This year my oldest son began middle school. It’s going well, for the most part. He’s thriving in the world of increased social opportunities, having found a group of buddies that all seem to get one another pretty well. And despite the increase in workload, he’s enjoying the academic challenges middle school is bringing. He’s even almost a little more organized and responsible than he used to be. Well, he’s working on it anyway.
We’ve had a few hurdles to jump, but it’s more or less off to a good start. Or at least I thought it was until he came home the other day and as he ran down his list of homework and other tiny scraps of information he occasionally lets slip out, he casually mentioned that his classmates had sentenced him to death.
As you can imagine, a number of follow-up questions flashed though my mind. The answers to some of them were that he stole a pig, his accuser was a landowner, much wealthier and more important than he was, and that she tried to shoot him as he fled the scene, but the law didn’t seem to care about the attempted murder. Just the pig thief, even though he requested leniency and so did a number of character witnesses who swore he would never do such a thing unless he were starving. And, you know, he’s a middle school boy, so he might feel like he’s starving most of the time.
Finally, after enjoying my mystified expression for a moment, he went on to explain that his social studies class had been studying Hammurabi’s Code. Just in case it’s been as long since your middle school social studies days as it has since mine, I’ll explain.
In 1901, while working on a site in the ancient city of Susa (in modern day Iran), Egyptologist Gustave Jéquier discovered a stone stele, over seven feet tall, covered in cuneiform script. When translated, the 44 columns and 28 paragraphs were shown to contain a total of 282 laws, which, dating to somewhere around 1754 BC, form one of the oldest written codes of law known.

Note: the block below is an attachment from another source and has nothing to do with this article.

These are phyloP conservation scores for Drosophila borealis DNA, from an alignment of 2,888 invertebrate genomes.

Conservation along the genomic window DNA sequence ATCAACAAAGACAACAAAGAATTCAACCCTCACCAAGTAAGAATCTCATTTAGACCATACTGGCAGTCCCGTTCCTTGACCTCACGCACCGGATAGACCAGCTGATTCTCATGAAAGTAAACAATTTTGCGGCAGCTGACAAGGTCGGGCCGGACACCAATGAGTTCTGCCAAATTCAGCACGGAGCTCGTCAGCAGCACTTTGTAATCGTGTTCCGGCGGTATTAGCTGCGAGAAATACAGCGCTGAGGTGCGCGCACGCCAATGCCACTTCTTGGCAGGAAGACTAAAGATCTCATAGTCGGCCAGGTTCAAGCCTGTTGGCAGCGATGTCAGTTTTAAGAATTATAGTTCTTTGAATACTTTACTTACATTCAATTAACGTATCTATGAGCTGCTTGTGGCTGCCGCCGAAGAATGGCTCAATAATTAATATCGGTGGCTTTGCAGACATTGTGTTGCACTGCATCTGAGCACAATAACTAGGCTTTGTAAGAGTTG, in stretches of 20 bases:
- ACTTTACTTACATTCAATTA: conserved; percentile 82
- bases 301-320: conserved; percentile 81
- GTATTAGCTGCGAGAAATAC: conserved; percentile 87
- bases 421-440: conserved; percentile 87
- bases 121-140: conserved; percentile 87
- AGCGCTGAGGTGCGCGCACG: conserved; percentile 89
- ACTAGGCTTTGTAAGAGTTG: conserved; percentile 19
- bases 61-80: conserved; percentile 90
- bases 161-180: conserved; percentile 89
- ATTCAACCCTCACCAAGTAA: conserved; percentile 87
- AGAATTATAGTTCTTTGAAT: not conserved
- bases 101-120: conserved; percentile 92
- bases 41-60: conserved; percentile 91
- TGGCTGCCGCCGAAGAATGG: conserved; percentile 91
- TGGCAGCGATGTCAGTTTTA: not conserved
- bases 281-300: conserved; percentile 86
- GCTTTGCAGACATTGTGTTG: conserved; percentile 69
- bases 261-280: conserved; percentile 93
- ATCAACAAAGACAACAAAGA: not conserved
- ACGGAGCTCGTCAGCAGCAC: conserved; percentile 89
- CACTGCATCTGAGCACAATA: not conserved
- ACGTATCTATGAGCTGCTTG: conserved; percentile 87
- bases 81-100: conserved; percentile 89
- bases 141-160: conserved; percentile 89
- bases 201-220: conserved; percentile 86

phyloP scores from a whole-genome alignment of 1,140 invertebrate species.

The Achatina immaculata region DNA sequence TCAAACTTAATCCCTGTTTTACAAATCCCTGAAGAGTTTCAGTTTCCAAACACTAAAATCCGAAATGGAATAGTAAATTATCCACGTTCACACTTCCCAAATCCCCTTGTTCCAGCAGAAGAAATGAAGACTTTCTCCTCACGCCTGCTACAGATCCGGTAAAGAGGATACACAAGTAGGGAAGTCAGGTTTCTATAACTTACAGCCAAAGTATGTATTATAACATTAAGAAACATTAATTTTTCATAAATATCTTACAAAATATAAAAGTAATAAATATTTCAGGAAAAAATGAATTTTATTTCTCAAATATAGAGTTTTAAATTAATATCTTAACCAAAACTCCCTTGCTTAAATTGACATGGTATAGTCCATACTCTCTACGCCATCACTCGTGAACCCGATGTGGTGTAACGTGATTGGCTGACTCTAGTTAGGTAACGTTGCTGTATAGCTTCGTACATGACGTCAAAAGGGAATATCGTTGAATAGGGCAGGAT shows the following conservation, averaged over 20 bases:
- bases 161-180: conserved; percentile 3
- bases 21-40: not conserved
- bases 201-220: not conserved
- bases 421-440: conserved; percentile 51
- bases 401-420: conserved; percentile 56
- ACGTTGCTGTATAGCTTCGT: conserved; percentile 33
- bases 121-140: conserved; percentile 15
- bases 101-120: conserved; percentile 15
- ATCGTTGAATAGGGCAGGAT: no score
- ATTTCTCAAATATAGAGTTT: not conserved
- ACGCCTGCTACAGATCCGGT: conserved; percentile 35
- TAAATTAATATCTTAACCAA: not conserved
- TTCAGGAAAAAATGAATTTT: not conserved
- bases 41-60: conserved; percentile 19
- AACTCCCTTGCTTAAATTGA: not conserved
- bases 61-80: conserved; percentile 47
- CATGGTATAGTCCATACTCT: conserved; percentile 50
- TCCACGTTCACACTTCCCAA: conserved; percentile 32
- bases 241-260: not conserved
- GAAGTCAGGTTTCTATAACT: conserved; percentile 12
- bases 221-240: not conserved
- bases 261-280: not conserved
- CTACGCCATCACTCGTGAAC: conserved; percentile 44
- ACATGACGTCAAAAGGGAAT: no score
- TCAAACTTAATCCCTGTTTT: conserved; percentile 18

Established under the Babylonian king Hammurabi, the laws cover a wide range of issues, including contract terms, liability, fraud, divorce, and the theft of a pig by a starving sixth grader in social studies class.
The code is also the first good example history has thus far offered up of a system of presumed innocence, with court proceedings that allow for both prosecutor and defendant to present evidence. Of course it’s not all rosy, because the code also spells out a hierarchical application of the laws. For instance, a doctor successfully treating the injuries of a high-ranking man will make more money than if he successfully treats a slave, but he will also face a much stiffer penalty for unsuccessful treatment of a wealthy man, and if it’s say, your run of the mill freed man, well, it officially just doesn’t matter.
And if a landowner steals livestock from another landowner, he is required to pay ten times the value of the stolen property to rightful owner. If, on the other hand, a starving middle school boy steals a pig from the rich girl who owns the desk next door, the punishment is unquestionably death.
As his mother, I might complain about this sad injustice, perhaps start a tablet writing campaign to the Babylonian elders, or petition the king for a pardon. But, I suppose the law is the law, and I’m completely thrilled that my kid has such a great social studies teacher. At least for the few days he has left.
5 thoughts on “And That’s Why You Shouldn’t Mess with a Babylonian Pig”
Let’s hope he brings home the bacon.
Fabulous. No pig in a poke for this boy.
Sounds the social studies teacher is anything but boring.
Yes. I think she’s going to be a lot of fun!
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